Michel "Sweet Micky" Martelly: From Pop Star to President

Michel "Sweet Micky" Martelly: From Pop Star to President

Michel Martelly took almost 68 percent of the vote in Haiti's presidential elections last month, defeating former first lady Mirlande Manigat.

Published April 5, 2011

In this Feb. 27 photo, Haiti's presidential candidate Michel Martelly campaigns as Haiti-born singer Wyclef Jean, left, walks beside him.  (Photo: AP Photo/Ramon Espinosa, File)

The last votes have been counted, a winner has been declared and a country’s future lays in the balance. Can Haiti’s newly elected president help the country rebuild from years of poverty, corruption and devastation?

Thousands of supporters took to the streets to celebrate the victory of Michel “Sweet Mickey” Martelly, a musician-turned politician. Martelly took almost 68 percent of the vote defeating former first lady Mirlande Manigat, according to preliminary results. Known for his flamboyant stage act, Martelly is viewed as an unlikely savior by critics. However to Haiti’s youth and an island plagued with high-unemployment rates, he is viewed as an agent of change—a Barack Obama of sorts.

Similar to the U.S. president, Martelly has a long list of problems to address. On top of having to rebuild years of crumbling infrastructure, the president of Haiti must also manage the millions of dollars of foreign aid allocated to help the country rebuild after last year’s devastating earthquake. The ongoing cholera epidemic is also an issue of immediate concern. On the political front, Martelly inherits former President Rene Preval’s parliament, where he is likely to receive little-to-no support.

Despite the obstacles, Martelly and the people of Haiti have high hopes for change.

One of Martelly’s highlights was education. The elected leader has promised the children of Haiti a free education, a boon in a country where many children can’t afford proper schooling. It is unclear, however, how he will be able to fulfill that promise. He has also placed a target on political corruption, but critics point out his past connections to military and political leaders associated with former dictator Jean-Claude “Baby Doc” Duvalier.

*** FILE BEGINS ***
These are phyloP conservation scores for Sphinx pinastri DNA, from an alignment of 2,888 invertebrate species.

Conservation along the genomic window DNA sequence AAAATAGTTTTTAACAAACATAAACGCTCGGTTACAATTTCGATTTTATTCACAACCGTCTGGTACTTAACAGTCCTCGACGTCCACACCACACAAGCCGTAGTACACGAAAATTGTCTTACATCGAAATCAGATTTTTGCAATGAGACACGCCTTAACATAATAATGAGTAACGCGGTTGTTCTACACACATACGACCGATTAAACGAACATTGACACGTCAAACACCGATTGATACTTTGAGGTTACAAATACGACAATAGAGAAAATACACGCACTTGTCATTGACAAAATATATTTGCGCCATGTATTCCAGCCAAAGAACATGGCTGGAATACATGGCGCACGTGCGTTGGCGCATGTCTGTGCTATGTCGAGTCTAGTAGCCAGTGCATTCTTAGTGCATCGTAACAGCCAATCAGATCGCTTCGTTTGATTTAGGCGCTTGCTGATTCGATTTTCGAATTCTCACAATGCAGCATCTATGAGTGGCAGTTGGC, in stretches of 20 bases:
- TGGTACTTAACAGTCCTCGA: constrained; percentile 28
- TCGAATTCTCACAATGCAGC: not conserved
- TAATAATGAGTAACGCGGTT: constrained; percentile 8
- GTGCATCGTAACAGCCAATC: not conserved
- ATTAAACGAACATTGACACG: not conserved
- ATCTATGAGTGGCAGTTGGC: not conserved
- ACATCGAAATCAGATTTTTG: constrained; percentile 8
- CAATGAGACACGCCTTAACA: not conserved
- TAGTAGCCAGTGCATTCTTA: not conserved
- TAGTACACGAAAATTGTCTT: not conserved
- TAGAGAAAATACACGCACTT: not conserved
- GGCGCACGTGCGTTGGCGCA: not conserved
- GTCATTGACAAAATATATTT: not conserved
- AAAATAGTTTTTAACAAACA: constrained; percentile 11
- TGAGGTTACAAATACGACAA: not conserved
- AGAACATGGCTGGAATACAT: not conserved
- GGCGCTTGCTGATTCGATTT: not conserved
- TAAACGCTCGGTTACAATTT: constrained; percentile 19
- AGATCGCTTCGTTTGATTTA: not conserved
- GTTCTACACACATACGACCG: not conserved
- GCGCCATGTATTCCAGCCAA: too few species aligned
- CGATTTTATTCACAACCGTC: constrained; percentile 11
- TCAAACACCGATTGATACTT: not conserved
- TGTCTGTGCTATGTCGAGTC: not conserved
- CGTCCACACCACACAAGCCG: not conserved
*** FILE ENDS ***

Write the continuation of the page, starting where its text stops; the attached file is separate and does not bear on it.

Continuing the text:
Martelly has also proposed reinstating the Haitian army disbanded by former President Jean-Bertrand Aristide, however there are no immediate plans or funding for proper training. Martelly’s largest platform, however, is making Haiti self-reliant, no longer having to depend on foreign aid or security forces, but with the rebuilding yet to begin, there’s little chance that the country will be able to achieve this goal during one presidential term.

Martelly has the support of the international community, including the United States. The U.S. embassy located in Port au Prince released a statement on the initial results stating that Haiti has reached "another important milestone as the people of Haiti move forward to rebuild their country.”

As the world imagines a new era for Haiti, full of potential, a nascent politico prepares for the biggest performance of his life on the world stage. In lieu of making a speech, President Martelly turned to Twitter to make his first presidential statement.

"We'll work for all Haitians. Together we can do it."

Written by Sherri L. Smith


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